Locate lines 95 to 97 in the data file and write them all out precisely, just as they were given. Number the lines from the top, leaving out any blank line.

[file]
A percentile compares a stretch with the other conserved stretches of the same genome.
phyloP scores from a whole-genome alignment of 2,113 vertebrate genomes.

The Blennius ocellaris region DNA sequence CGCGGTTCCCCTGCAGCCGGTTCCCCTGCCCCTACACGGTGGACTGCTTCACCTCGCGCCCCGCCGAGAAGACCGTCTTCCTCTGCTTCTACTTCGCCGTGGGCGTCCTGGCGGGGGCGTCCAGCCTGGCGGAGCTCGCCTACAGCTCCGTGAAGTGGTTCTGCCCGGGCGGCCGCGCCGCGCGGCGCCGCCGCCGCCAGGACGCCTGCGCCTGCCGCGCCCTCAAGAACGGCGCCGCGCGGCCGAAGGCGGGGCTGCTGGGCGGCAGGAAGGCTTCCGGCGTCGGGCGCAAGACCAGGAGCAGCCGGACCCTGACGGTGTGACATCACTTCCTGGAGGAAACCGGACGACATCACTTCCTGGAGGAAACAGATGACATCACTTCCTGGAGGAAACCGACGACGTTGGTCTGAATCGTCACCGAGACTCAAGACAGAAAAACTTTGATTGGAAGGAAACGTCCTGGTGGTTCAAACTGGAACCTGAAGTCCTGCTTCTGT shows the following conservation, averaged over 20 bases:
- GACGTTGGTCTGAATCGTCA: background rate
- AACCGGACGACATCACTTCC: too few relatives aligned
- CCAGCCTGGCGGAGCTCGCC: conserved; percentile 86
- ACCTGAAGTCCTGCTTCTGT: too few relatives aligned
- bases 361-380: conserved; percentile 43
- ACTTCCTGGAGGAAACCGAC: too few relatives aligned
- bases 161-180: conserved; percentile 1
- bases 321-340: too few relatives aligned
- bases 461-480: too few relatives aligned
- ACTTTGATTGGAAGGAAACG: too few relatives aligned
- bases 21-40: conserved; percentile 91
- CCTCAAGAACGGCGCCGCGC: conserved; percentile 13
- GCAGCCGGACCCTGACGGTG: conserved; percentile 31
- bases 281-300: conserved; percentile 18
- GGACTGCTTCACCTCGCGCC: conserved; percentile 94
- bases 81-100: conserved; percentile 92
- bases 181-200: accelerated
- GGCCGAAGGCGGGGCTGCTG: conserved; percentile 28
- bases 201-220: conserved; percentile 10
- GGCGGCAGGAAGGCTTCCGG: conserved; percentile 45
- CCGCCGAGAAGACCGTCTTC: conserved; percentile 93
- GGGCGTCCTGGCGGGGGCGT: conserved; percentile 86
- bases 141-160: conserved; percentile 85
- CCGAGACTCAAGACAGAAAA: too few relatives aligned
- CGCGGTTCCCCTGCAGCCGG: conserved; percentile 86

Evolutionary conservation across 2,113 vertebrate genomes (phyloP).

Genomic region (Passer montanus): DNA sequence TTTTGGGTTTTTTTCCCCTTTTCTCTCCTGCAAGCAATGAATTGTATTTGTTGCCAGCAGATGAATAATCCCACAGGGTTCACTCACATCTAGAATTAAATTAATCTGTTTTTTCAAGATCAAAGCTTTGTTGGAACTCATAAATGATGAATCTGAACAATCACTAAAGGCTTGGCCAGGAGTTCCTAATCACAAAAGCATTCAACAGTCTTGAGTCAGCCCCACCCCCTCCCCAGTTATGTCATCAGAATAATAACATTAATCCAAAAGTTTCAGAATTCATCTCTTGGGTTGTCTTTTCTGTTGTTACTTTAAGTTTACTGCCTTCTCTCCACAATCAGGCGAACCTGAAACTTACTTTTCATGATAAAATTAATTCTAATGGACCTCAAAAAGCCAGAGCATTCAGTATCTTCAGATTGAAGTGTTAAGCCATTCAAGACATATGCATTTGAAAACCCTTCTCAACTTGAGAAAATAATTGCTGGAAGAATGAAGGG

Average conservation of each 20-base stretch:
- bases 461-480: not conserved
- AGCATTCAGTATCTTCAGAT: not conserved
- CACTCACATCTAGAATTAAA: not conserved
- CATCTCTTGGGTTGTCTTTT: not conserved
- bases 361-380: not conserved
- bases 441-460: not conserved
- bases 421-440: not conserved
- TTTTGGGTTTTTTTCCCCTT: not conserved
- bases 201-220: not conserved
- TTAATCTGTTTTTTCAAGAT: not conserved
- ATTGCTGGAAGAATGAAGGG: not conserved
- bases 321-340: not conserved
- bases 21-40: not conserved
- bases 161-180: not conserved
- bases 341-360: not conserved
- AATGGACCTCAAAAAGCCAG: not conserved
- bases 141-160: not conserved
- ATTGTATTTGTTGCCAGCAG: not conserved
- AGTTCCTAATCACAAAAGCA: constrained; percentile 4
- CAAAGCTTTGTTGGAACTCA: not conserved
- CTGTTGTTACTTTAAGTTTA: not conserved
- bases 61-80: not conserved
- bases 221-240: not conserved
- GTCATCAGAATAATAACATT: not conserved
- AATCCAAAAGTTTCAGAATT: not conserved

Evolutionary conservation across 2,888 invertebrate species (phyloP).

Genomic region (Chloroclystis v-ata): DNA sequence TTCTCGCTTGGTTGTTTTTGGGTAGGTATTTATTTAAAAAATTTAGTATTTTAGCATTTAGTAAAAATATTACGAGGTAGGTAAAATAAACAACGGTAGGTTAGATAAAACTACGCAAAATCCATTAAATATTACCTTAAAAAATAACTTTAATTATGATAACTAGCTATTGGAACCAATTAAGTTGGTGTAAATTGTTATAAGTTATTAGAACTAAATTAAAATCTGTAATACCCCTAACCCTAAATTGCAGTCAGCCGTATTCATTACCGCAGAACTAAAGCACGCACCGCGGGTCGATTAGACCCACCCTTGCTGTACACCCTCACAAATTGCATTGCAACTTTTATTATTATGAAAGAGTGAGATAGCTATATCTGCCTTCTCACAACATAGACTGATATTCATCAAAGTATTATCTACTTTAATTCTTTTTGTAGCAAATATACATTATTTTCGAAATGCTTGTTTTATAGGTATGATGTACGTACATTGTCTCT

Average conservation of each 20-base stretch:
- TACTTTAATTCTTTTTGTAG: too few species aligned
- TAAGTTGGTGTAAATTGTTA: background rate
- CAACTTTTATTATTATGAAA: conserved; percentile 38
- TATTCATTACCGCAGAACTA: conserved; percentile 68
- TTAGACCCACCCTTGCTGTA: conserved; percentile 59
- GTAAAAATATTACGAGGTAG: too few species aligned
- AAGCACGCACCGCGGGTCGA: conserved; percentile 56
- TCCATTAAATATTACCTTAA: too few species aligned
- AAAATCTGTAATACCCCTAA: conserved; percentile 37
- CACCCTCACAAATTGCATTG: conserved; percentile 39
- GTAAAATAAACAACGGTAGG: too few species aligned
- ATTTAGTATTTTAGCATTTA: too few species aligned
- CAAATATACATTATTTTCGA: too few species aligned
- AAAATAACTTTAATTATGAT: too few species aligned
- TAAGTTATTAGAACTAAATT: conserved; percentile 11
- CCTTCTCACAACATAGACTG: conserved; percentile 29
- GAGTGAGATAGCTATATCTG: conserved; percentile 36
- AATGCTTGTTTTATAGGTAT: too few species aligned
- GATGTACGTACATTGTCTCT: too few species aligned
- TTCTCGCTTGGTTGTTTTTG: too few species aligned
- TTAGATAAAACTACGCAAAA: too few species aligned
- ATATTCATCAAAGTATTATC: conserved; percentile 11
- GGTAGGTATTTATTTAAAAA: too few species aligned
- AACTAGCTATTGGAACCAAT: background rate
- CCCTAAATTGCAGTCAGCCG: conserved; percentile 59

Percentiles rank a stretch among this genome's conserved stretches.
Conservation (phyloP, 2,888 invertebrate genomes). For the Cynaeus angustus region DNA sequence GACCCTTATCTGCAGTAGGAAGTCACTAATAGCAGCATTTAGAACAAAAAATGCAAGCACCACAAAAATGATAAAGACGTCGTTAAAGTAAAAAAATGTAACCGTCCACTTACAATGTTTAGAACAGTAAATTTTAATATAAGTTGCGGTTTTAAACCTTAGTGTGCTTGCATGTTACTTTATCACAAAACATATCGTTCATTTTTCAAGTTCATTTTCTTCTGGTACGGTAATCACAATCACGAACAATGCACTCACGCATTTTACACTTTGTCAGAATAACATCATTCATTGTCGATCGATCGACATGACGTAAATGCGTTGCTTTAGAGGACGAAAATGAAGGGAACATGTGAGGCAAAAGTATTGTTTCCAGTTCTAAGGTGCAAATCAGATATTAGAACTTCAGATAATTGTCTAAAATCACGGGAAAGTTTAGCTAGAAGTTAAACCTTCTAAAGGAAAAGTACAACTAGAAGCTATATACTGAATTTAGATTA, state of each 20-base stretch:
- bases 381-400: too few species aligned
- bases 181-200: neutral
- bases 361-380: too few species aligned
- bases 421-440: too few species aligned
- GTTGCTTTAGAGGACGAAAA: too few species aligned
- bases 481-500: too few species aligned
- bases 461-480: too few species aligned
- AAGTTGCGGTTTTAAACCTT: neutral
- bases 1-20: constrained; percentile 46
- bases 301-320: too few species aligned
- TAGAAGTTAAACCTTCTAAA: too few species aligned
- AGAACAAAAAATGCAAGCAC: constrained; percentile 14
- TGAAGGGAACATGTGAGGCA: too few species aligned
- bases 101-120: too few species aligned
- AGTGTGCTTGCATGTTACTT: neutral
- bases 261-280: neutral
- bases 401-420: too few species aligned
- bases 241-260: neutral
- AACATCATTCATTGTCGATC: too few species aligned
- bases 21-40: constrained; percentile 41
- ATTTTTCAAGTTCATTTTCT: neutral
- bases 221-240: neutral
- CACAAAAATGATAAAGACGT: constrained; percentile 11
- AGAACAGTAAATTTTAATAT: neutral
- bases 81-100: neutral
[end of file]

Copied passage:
- bases 1-20: constrained; percentile 46
- bases 301-320: too few species aligned
- TAGAAGTTAAACCTTCTAAA: too few species aligned